On its next to last night, the journey leads away from the cities and, in a way, to another continent.
For other nights click here.
The papers promised a meteor shower. Here was a great excuse to take a spin out of town. I haven’t been off the Jerusalem-Tel Aviv axis in a while (Bethlehem is essentially a Jerusalem suburb). Nothing sounded more appealing than heading into the dark hills to chase a shooting star or two.
Ruthie was feeling a tad better and encouraged me to head out, but I was unsure. Then a surprise phone call called the shots. My old buddy, Cindy, who lives in Hawaii, urged me to meet a friend of hers on a short visit to the Holy Land. The friend, Nadi, was staying in Haifa, had a car, and was eager to go watch meteors. I stuck with Ruthie for as late as it made sense, then hopped on a northbound train.
It pulled into Haifa just before 11:00. Abby waited in the parking lot. “The climax of the shower should take place just after midnight,” I informed her while buckling up, “How much time and energy have you got?” I asked.
“I need to return the car by 6:30,” she said, “That’s pretty much it.”
This was more than I had bargained for. The Carmel range offers a patch of woodland, the nearest respite from light pollution. but it appeared we didn’t need to stay near. “So we can go and explore, right?”
All I knew about Nadi on the way up was that she is Malawian. I also knew she is a top class traveler. Rolling out of the city and into the Galilee, I learned that she spent much of her life in the US and was now studying medicine in Boston. She came to Haifa to support a friend, a member of the Baha’i faith, who came to volunteer at the Baha’i headquarters. We spoke of Bahaullah, of Boston and of Cindy for a long while, while seeking a dark spot. There was no such spot, so we spoke of gender issues in Malawian society. We covered the issue nicely, but there still was no dark spot. This country is just that populated.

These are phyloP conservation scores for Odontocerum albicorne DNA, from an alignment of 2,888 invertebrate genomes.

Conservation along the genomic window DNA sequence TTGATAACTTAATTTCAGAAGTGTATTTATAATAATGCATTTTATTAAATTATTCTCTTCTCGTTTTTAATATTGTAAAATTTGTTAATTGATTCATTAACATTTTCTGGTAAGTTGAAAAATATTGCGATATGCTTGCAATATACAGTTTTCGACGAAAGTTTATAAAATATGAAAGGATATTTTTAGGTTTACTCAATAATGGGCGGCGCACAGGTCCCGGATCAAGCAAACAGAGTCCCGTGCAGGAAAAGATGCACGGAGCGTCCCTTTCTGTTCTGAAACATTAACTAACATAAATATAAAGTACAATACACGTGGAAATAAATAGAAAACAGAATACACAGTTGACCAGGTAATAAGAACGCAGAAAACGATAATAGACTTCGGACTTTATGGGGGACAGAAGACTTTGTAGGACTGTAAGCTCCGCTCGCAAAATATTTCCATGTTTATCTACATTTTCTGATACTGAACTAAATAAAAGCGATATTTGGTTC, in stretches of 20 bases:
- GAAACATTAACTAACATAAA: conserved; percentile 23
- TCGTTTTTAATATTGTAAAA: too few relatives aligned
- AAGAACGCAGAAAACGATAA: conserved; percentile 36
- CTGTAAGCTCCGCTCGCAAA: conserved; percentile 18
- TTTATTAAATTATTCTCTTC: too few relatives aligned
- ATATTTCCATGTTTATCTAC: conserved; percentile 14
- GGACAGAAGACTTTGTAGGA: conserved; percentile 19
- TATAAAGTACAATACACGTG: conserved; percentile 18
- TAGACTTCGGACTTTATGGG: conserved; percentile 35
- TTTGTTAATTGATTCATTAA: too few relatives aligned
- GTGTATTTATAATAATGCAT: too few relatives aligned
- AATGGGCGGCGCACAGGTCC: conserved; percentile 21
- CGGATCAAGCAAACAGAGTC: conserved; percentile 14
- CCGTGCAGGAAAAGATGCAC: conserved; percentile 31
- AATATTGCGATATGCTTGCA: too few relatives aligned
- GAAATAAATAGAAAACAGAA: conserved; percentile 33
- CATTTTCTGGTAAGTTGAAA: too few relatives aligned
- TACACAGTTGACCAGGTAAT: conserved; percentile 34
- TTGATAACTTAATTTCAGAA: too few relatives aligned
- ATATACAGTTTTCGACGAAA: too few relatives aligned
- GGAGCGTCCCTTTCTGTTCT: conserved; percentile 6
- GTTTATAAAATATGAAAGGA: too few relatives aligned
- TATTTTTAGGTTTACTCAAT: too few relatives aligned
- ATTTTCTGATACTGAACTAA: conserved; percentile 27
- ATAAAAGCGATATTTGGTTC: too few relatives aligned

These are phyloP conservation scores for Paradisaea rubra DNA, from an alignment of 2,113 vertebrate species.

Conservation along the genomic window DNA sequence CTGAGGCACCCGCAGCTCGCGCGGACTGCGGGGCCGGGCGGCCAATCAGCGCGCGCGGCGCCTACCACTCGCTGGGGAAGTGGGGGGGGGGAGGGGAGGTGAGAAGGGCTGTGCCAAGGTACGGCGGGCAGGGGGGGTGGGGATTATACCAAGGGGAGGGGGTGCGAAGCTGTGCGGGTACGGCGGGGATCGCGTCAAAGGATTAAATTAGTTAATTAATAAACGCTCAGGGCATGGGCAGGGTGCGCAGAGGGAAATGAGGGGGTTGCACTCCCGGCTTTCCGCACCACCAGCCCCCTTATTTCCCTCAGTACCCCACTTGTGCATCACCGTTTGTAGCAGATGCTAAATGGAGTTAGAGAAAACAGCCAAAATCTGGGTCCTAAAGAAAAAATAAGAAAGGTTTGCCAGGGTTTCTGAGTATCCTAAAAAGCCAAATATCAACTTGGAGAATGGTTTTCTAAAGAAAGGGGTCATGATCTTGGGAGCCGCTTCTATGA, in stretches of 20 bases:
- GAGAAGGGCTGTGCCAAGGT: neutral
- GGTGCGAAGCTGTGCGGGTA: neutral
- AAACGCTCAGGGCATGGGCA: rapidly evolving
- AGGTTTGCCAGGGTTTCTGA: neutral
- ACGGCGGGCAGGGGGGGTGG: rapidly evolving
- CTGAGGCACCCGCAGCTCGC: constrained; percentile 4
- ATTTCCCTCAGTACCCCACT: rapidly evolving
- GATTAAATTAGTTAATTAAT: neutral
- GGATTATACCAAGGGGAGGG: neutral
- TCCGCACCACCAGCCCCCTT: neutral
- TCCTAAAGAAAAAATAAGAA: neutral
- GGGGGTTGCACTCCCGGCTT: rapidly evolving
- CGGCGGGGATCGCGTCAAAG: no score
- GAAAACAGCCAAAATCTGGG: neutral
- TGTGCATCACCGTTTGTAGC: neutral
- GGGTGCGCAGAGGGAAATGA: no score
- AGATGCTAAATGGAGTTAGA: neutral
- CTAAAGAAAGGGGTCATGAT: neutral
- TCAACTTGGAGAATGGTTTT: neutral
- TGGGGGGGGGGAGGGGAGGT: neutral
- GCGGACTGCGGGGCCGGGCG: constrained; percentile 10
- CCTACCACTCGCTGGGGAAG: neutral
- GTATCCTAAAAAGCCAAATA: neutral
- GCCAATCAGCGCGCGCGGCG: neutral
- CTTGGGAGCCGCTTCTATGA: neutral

We turned to smaller roads, but even they ended up winding around and through heavily lit communities. One such town, Kafr Manda, appeared particularly lively and inviting, so we stopped in for dinner. A restaurant on the square offered grilled meat and salads as well as live footage from the Qa’aba. Having had our fill of all three, we stopped at a nearby convenience store for the loo. I pulled a small container of what seemed to be ice coffee from the fridge, and brought it to the register. Here was a symbolic purchase to justify our use of the facilities.
“100 shekels,” said the storekeeper.
I reacted with the appropriate outrage, but he was perfectly unfazed. “It’s bitter coffee,” he explained.
“I’ll just make bitter coffee at home. It’s pretty easy.”
“I doubt you can make it quite this bitter. This cooked for two, three hours. This 50 centiliter container started off as three kilos of coffee grinds. Hold on.”
He removed the cap and poured a bit of the dark liquid into a paper cup, offering us a taste.
It was more tangy than bitter, and it was stronger than cocaine. Nadi and I zoomed back out on the road, and began energetically chatting talking about Malawi. The night was going to be long, and this conversation was to last for much of it. It will prove to be among the most eye opening I have ever had. Thank god for bitter coffee, thank god for shooting stars.